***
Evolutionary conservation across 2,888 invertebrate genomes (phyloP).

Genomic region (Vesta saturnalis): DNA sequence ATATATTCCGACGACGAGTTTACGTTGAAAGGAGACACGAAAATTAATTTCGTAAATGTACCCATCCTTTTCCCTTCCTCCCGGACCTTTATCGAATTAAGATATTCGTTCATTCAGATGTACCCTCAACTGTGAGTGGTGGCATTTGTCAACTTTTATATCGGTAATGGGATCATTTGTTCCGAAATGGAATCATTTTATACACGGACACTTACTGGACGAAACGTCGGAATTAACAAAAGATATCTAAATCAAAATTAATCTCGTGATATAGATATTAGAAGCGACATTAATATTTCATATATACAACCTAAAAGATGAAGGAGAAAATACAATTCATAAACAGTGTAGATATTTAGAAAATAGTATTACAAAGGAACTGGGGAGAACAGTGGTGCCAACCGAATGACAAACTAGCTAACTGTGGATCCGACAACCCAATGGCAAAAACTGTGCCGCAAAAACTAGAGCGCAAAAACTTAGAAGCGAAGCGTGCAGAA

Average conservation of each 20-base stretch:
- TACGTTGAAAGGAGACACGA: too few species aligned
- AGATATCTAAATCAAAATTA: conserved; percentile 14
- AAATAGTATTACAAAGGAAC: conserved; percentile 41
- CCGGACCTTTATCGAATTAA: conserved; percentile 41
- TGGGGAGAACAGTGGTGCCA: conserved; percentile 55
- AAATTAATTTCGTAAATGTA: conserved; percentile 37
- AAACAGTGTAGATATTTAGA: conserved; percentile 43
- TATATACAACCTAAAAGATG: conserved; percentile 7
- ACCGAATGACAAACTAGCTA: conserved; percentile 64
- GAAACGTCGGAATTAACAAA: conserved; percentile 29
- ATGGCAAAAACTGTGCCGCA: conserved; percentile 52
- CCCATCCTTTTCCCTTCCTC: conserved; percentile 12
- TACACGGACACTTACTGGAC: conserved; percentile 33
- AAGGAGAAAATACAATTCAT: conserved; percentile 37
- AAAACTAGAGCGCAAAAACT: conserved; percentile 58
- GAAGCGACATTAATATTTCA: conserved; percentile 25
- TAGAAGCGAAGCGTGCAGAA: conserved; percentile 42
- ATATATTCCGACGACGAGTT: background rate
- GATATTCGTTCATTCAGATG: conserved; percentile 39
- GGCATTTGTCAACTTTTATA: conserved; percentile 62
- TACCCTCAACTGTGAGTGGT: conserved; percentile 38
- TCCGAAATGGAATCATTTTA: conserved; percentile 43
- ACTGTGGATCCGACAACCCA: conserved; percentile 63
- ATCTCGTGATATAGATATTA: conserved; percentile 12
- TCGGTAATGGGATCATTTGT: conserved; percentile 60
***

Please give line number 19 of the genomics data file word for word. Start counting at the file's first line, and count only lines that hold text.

- GAAGCGACATTAATATTTCA: conserved; percentile 25